In order to determine if a particular property is a worthy investment, financial lenders use a process known as a mortgage valuation. The purpose of a mortgage valuation is to accurately compare a property’s price with similar homes in the neighborhood and ensure that the amount of money necessary to borrow is less than the home’s actual value. It also works as a checklist for both the condition and location of the property and finds any predicaments waiting to happen. As a potential homeowner, the mortgage offered to you will largely be based on the residential property valuation results since the financial lender will not lend you more money than what the property is worth.
Valuation vs. Survey
Even though a property valuation is often called a survey, it doesn’t go into as much detail as an actual survey. Typically, you will get a copy of the report but might discover that it’s somewhat brief and doesn’t cover a great deal of detail. The report itself arrives at the sum of the valuation by taking into account such variables as the location, condition, age, and the asking price of comparable homes in the vicinity.
In spite of the lender being the key beneficiary of the valuation, you are still responsible for covering the cost. Expect to pay for the privilege of commissioning an official report that you don’t have the right to actually read. Also, based on the value of the property, the cost of the valuation may increase. Some financial lenders might reimburse the valuation cost once the mortgage transaction is completed, but not all of them.
And, if you were wondering about the cost, you should expect to pay a few hundred dollars for a basic valuation.
How a Valuation Benefits a Potential Homeowner
As a potential homeowner, you benefit from the valuation in a variety of ways. If the target property turns out to be a money pit, then it’s much better to know about it now rather than later after you’ve signed on the dotted line.
Think of the valuation as a tool that can find certain flaws or even major structural issues with a home that weren’t obvious at first glance. If the property fails due to some reason, the lender will inform you regarding the details why. On the other hand, if the valuation is a success, you then have another vantage point of the asking price of the property.
A basic residential property valuation is the standard prerequisite you’ll need to secure a home mortgage loan. In the end, more than half of all potential homebuyers rely on the property valuation as the only objective expert opinion on the condition of the home that they are considering buying.
Can a Mortgage Broker Get You a Better Loan?
If you’re thinking about buying a house, you may have talked to a buyer’s agent to investigate properties in your area. Realtors are helpful with showing properties and finding you the right house, but they don’t usually help with the loan process. You might want to consider contacting a mortgage broker to help you with the hardest part of buying a house – getting the loan.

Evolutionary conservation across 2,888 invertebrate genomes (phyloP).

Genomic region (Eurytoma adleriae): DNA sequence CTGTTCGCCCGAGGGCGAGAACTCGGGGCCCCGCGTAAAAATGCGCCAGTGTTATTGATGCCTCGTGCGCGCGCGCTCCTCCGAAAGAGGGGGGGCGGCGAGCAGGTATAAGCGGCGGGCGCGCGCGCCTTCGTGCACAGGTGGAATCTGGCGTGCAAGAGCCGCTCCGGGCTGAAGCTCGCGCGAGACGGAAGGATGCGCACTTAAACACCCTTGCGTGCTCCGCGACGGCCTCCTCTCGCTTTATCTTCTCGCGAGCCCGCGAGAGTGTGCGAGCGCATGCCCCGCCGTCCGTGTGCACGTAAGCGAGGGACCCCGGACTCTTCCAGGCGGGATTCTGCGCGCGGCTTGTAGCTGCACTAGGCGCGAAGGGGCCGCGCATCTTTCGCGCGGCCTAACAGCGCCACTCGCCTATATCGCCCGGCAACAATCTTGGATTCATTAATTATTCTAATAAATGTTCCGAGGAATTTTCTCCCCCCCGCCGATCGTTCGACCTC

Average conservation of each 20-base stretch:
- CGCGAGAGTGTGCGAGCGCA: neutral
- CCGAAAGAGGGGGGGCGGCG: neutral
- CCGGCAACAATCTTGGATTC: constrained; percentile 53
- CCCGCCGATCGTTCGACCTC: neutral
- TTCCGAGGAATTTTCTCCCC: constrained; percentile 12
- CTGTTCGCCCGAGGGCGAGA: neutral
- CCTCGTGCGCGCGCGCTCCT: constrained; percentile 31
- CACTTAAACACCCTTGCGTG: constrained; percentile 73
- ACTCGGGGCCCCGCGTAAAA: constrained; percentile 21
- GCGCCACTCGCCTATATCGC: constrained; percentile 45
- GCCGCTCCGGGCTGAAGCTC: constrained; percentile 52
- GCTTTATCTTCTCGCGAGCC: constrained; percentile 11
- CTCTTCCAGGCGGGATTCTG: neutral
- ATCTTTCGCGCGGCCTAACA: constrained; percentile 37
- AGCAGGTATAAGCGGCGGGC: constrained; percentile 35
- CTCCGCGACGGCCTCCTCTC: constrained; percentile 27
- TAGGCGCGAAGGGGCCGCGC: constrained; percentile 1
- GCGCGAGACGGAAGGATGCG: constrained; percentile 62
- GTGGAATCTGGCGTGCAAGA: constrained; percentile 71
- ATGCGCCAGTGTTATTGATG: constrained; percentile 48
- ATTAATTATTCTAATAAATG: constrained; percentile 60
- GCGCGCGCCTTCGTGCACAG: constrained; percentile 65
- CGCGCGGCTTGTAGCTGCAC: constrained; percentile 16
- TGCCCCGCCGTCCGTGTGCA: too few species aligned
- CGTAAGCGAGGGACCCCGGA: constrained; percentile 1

What is a Mortgage Broker?
A mortgage broker is a middleman between you — the borrower — and the lender. A mortgage broker’s job is to match the borrower with the right lender who will offer the best interest rate and loan term. In the past, most banks and lenders have sold their own mortgage or investor home loans. In today’s competitive real estate market, mortgage brokers sell most mortgage loans for banks and lenders.
What Does a Mortgage Broker Do?
Duties of a mortgage broker can vary by location and state laws that regulate their business, but this is a general overlook:
Solicits clients (borrowers) by marketing and advertising
Assesses the borrowers’ credit history and income
Works to find a mortgage loan that fits the client’s qualifications
Works with the lender to pre-qualify the borrower or investor home loans
Gathers all necessary loan information from the borrower (bank statements, income verification)
Completes the lender’s application for the borrower and submits it for approval
Works with the borrower to explain legal disclosures and loan terms
The goal of a mortgage broker is to save their client as much money as possible by pairing them with the best lender for their particular loan needs. The borrower relies on the knowledge and advice of the mortgage broker to find the best loan. The lender relies on the mortgage broker to make sure the borrower is qualified to meet the loan terms.
In the United States, the mortgage broker industry is heavily regulated and closely monitored by ten federal laws, 49 state laws, and five federal agencies. Most states require mortgage brokers to be registered with the state where they do business. This makes them liable for fraudulent practices for the life of the loan. Such fraud is punishable by prison or revocation of the mortgage license.
Advantages of Working With a Mortgage Broker
The borrower will have multiple lenders to choose from
Suitable for first-time homebuyers who need mortgage help and advice
Good for homebuyers with less than perfect credit
A mortgage broker works for the borrower, not the lender
Assistance with required paperwork, loan application, and legal terminology
Do mortgage brokers get paid? Yes, by the lender, not the borrower, and only if the loan closes. As you can see, a mortgage broker has a vested interest to get you, the borrower, the best deal to close the loan. If you’re buying a house, talk to a mortgage broker before you proceed with a loan.